Hamlet Analysis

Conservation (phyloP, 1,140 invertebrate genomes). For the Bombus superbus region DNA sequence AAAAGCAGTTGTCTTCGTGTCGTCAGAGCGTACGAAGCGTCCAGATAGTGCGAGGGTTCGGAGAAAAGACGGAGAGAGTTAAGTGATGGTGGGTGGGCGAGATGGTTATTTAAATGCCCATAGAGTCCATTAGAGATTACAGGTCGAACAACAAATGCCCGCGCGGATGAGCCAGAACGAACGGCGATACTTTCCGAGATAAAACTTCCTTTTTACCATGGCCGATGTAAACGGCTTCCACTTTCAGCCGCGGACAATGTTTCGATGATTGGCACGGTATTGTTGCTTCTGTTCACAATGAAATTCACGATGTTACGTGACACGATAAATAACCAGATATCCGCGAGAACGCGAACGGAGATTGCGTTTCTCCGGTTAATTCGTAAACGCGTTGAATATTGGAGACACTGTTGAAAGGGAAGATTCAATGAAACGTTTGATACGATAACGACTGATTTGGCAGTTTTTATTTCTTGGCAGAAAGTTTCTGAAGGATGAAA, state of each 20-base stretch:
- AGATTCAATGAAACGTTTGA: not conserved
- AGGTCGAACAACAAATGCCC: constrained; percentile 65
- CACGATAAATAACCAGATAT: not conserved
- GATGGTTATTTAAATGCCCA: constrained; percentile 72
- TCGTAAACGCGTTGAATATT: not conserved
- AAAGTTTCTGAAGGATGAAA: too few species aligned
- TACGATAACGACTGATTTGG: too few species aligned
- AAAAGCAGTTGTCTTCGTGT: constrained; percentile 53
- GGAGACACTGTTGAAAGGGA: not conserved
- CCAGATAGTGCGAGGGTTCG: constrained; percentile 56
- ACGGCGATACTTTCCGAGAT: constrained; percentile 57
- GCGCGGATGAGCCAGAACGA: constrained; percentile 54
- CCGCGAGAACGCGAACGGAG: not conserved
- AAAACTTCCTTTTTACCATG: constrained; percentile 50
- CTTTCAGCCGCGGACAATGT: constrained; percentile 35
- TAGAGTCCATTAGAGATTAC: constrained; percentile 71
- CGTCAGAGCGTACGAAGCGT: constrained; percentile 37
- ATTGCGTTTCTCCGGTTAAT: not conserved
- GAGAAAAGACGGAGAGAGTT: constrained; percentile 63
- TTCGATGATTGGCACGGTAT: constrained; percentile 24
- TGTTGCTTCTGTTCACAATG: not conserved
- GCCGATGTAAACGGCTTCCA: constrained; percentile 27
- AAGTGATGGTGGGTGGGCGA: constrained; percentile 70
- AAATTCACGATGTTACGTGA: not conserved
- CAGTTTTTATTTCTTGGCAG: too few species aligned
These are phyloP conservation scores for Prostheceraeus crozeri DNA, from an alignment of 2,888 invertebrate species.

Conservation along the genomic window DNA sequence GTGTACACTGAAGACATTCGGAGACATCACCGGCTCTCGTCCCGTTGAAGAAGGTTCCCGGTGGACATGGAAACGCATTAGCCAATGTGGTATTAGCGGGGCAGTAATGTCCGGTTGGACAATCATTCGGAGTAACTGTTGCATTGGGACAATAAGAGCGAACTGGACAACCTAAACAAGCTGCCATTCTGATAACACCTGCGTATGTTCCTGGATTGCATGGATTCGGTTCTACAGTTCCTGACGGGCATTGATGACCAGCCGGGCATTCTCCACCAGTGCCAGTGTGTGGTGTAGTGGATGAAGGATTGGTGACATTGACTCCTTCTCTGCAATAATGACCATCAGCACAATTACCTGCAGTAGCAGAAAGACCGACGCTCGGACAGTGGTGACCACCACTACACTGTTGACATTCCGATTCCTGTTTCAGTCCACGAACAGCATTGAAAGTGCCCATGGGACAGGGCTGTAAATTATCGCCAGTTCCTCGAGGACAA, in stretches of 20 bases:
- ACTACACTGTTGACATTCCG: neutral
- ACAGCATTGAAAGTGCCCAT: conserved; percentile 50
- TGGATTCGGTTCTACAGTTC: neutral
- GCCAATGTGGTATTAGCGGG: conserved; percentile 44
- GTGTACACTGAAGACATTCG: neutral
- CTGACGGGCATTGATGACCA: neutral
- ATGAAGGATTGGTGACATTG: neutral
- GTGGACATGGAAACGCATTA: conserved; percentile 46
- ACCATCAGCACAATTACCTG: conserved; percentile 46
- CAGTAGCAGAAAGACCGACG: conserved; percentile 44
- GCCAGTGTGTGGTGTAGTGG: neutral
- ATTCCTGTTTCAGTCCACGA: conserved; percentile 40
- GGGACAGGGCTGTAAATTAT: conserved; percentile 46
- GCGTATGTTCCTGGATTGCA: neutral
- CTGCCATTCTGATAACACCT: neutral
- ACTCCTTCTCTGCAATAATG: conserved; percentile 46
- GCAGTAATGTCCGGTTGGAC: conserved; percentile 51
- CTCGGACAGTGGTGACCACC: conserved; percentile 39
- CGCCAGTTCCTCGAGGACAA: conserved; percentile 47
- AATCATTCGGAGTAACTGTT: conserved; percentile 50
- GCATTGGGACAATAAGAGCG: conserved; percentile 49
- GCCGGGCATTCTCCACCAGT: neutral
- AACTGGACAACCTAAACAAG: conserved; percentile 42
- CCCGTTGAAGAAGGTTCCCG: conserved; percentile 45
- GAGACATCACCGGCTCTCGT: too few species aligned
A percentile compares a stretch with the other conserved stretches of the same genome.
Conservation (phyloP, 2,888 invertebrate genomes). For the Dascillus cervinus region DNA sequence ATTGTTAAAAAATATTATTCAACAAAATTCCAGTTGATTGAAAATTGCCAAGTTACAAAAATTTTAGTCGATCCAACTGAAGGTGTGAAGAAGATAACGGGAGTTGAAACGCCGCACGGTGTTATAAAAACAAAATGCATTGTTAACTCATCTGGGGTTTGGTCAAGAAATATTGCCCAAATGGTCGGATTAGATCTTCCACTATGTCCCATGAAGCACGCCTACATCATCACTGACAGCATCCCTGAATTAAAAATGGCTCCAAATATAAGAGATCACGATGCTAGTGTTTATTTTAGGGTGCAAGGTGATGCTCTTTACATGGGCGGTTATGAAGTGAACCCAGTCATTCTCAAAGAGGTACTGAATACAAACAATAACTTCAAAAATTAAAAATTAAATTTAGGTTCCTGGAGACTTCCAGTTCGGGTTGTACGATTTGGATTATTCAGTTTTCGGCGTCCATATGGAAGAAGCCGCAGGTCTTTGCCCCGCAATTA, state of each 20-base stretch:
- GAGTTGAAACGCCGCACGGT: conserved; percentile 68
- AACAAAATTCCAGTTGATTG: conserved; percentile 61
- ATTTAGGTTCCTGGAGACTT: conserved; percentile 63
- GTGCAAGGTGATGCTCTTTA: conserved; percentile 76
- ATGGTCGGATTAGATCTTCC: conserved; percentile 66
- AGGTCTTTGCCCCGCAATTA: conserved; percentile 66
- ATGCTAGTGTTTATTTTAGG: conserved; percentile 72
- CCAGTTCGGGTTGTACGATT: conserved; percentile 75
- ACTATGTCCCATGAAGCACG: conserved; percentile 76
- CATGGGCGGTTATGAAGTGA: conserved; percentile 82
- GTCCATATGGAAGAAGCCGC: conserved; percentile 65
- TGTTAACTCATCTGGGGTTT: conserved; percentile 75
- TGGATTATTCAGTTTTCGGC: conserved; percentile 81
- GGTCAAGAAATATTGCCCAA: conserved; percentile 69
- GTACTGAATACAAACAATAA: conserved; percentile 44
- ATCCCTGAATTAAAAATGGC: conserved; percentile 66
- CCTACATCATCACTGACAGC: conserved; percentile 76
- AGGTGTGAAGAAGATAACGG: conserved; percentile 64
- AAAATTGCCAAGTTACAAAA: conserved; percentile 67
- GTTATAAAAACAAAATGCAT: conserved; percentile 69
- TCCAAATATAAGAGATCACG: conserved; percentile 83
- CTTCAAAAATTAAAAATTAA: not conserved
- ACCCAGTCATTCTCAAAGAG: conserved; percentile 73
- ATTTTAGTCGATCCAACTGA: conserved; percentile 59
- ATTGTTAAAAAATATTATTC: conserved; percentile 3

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Text analysis on Hamlet 17th October 2012 Analysis of text Sarah Brazil Autumn 2012 Module BA1 Cecilia Olivieri 20, rue de la Navigation 022 731 53 09 cecile.olivieri@gmail.com 06-317-796 One of the most exceptional attributes of Hamlet is his use of irony and wit present in the entire play. Whether he’s in his real or apparent madness, he keeps control in every situation, never loosing his tragic humor and repartee. In this passage, Hamlet is putting into action his stratagem to catch King Claudius’ conscience, specifically, putting on a play, which tells the story of a murdered king, mirroring what he thinks was the murder of his own father by Claudius. Behind each of Hamlet’s sharp responses, lies a double meaning. Hamlet is the one in power in this scene, running his plan, playing as much with the other characters, as with words. Scene 2, Act 3 is very significant to the plot: it is the first time Hamlet puts a plan into action to advance his revenge. It is also relevant to notice that this passage highlights a very important theme in the play: the parallel between acting and playing. The play within the play uses illusion to discover the truth about Claudius’ guilt. This underlines the thin wall between pretending in real life and acting in a play. When Claudius asks Hamlet if the play has any offense in it Hamlet answers: “No, no, they do but jest, poison in jest.”(lines 256-257) He says that it is just pretending and that they are just actors in a play. During the whole plot of Hamlet, characters use lies, stage situations and manipulate each other to find out truths. They are all acting. In this passage, language is also used to play. The language in the passage is very relevant to Hamlet’s attitude. Hamlet is the only one playing with words, and has a smooth answer for every comment. This shows that he is in control. The passage is

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